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News - May 20, 2021


CONTACT:  Elizabeth Bement | 703.915.5830 |

Goodwin House Incorporated and National Hospice and Palliative Care Organization Collaborate to Bridge Gaps in Service to Black Communities

The Two Nonprofits Partner to Ensure Minority Populations have Greater Access to Palliative and End of Life Hospice Care

Alexandria, Va. – The National Hospice and Palliative Care Organization (NHPCO)’s Diversity Advisory Council (DAC) recently released a revised resource, Black and African-American Outreach Guide, which was updated for the first time since 2007. Co-authored by Arion Lillard-Green, Hospice Spiritual Counselor Counselor with Goodwin House Palliative Care and Hospice (GHPCH) and member of NHPCO’s DAC, and Diane Deese, Vice President of Community Affairs at VITAS, the guide highlights disparities in Black communities and the standard practice of outreach, and provides strategies for reaching out to local Black communities. Owned and operated by Goodwin House Incorporated (GHI), GHPCH is a Medicare-certified, CHAP-accredited hospice that provides services to patients in their homes throughout the Northern Virginia area.

“I was honored to collaborate with the NHPCO’s Diversity Advisory Council to update the Black and African-American Outreach Guide to provide healthcare organizations around the country with the tools to become more inclusive,” said Lillard-Green. “The guide will help organizations facilitate conversations and help more minority populations access and benefit from palliative care and hospice services.”

The guide outlines strategies for conducting outreach to Black communities about hospice care. These approaches include listening to local Black communities, fostering meaningful partnerships with local groups, embracing faith organizations and connecting with church leaders, participating in local events organized by the Black community and hosting events that target issues of interest to the Black community. The guide also provides instruction on outreach to Black and African American media outlets.

While the guide focuses on hospice and palliative care, it also serves as a foundation for how organizations in other health care fields can begin conversations surrounding race and equity. NHPCO’s 2018 edition of its facts and figures report found that, of the 1.49 million Medicare beneficiaries that received hospice care, only 8.2% of those beneficiaries were Black. In the 2020 edition, the number of Medicare beneficiaries grew to 1.55 million, yet Black utilization remained the same.

“In the current edition of NHPCO’s facts and figures report, we see that 8.2 percent of Medicare beneficiaries receiving hospice care in 2018 were African American, a statistic that has been constant in recent years. It’s critically important that all of us in the provider community re-commit to doing better to ensure equitable access to all diverse communities in need of the high-quality and compassionate care that hospice provides,” said Edo Banach, NHPCO President and CEO. “The outreach that Goodwin House is undertaking is an excellent example of an organization working to make that commitment a reality.”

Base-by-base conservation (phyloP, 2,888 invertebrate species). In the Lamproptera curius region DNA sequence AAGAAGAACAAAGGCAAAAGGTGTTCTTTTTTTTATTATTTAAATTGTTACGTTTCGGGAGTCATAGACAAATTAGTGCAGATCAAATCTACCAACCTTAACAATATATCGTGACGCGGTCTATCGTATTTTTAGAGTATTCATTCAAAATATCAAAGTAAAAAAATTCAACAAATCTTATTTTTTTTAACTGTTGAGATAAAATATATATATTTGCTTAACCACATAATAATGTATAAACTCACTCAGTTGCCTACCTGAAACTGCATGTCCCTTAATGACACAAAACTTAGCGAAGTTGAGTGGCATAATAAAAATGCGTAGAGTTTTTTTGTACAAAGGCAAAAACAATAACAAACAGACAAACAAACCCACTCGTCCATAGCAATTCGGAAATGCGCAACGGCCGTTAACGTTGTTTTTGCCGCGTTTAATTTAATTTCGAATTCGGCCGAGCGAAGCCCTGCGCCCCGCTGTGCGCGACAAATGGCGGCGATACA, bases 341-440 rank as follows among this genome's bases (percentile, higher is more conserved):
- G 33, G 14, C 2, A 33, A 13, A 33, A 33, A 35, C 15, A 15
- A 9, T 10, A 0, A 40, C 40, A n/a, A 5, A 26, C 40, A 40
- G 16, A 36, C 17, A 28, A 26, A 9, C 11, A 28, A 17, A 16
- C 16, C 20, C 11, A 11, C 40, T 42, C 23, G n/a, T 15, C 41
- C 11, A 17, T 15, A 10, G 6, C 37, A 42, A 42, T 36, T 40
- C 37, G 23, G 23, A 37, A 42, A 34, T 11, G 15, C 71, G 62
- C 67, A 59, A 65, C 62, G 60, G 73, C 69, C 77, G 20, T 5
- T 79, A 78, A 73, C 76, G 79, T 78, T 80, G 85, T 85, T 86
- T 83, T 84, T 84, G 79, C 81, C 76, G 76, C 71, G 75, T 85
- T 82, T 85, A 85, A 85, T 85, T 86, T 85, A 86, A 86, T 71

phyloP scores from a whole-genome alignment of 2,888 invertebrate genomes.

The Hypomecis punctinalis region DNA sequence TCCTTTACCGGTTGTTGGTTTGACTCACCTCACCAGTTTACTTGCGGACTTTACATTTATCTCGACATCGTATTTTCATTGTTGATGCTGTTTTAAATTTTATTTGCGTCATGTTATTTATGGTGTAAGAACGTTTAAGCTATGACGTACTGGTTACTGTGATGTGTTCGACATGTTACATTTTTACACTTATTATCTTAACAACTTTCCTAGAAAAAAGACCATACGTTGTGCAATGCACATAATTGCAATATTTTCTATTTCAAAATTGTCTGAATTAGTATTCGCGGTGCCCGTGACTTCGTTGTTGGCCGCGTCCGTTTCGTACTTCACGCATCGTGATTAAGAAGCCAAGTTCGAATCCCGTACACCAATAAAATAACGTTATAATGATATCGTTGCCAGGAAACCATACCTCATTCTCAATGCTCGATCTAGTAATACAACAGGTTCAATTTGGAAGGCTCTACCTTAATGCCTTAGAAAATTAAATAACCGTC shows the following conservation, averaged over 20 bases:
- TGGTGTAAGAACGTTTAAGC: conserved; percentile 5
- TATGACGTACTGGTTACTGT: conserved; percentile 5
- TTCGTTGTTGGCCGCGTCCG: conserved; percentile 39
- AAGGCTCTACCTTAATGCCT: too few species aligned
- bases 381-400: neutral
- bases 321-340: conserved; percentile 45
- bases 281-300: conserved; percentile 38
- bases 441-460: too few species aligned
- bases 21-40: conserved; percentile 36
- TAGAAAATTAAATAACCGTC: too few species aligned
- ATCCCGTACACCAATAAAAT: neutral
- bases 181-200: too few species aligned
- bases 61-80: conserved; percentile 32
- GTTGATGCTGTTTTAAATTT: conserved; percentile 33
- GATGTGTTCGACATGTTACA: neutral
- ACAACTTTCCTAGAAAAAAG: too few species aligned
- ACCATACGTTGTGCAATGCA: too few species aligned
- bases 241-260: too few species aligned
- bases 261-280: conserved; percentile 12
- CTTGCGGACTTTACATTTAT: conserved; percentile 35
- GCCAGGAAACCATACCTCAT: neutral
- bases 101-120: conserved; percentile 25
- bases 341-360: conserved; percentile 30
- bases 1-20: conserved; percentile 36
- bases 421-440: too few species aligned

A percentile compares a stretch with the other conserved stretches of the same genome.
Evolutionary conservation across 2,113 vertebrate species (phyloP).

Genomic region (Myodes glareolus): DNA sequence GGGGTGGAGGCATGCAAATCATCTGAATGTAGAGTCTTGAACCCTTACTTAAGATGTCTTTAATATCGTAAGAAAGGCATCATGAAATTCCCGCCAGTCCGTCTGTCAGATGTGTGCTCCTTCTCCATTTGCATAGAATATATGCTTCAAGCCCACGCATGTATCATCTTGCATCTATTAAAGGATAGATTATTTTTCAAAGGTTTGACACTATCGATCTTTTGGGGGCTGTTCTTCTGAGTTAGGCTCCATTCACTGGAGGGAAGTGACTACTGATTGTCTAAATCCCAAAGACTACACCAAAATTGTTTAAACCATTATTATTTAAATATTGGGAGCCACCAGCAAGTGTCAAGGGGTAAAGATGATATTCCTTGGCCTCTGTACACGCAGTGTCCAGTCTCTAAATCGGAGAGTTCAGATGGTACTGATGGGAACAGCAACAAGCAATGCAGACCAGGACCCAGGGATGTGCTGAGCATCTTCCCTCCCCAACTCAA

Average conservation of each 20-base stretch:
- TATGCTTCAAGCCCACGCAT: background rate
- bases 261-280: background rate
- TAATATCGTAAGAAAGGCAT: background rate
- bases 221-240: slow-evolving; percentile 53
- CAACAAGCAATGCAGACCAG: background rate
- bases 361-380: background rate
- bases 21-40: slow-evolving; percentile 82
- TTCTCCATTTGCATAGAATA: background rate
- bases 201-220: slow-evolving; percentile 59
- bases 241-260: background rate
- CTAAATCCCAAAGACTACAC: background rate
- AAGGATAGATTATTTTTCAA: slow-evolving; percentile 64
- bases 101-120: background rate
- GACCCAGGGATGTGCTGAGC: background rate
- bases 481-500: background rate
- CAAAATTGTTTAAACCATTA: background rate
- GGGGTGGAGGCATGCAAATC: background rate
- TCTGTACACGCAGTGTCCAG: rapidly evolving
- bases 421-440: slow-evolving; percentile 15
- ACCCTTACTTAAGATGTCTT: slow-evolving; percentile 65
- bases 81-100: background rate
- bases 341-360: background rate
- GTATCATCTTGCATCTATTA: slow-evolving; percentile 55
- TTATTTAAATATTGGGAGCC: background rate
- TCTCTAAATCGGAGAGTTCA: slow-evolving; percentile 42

“GHI looks forward to incorporating the strategies outlined in the guide to better support the Black community in Northern Virginia with access to palliative care and hospice services,” said Rob Liebreich, President and CEO of GHI. “The understanding and implementation of the NHPCO guide is an important step for our organization and the senior living industry as we continue to support, honor and uplift the lives of more older adults, and especially older adults from diverse populations.”

NHPCO shared the revised guide with over 1,200 hospice programs and organizations in the U.S. This year, the DAC will also create similar outreach guides that will address the needs of Chinese American, Latinx and LGBTQ+ communities.

To learn more about NHPCO’s Black and African-American Outreach Guide, please visit


About Goodwin House Incorporated: Celebrating 54 years of providing exceptional service to older adults, Goodwin House Incorporated (GHI) is a not-for-profit, Virginia-based corporation affiliated with the Episcopal Church. Through its growing family of senior living and healthcare services owned and operated across Northern Virginia, GHI serves 2,000 older adults with options that include: two Life Plan Communities—Goodwin House Alexandria and Goodwin House Bailey’s Crossroads; an innovative continuing care at home program—Goodwin House at Home; and a portfolio of healthcare services and partnerships delivering Home Health, Rehabilitation, Primary Care, Palliative Care and Hospice. GHI also is the management agent for The Lewinsville Retirement Residences, Inc. serving low-income older adults in McLean and Great Falls, Virginia.

GHI also advances its mission through the Goodwin House Foundation, a 501(c)(3) supporting foundation that provides financial support to current and future residents in need and to fund programs dedicated to promoting growth and education of staff as well as overall well-being and vibrant living as we age.


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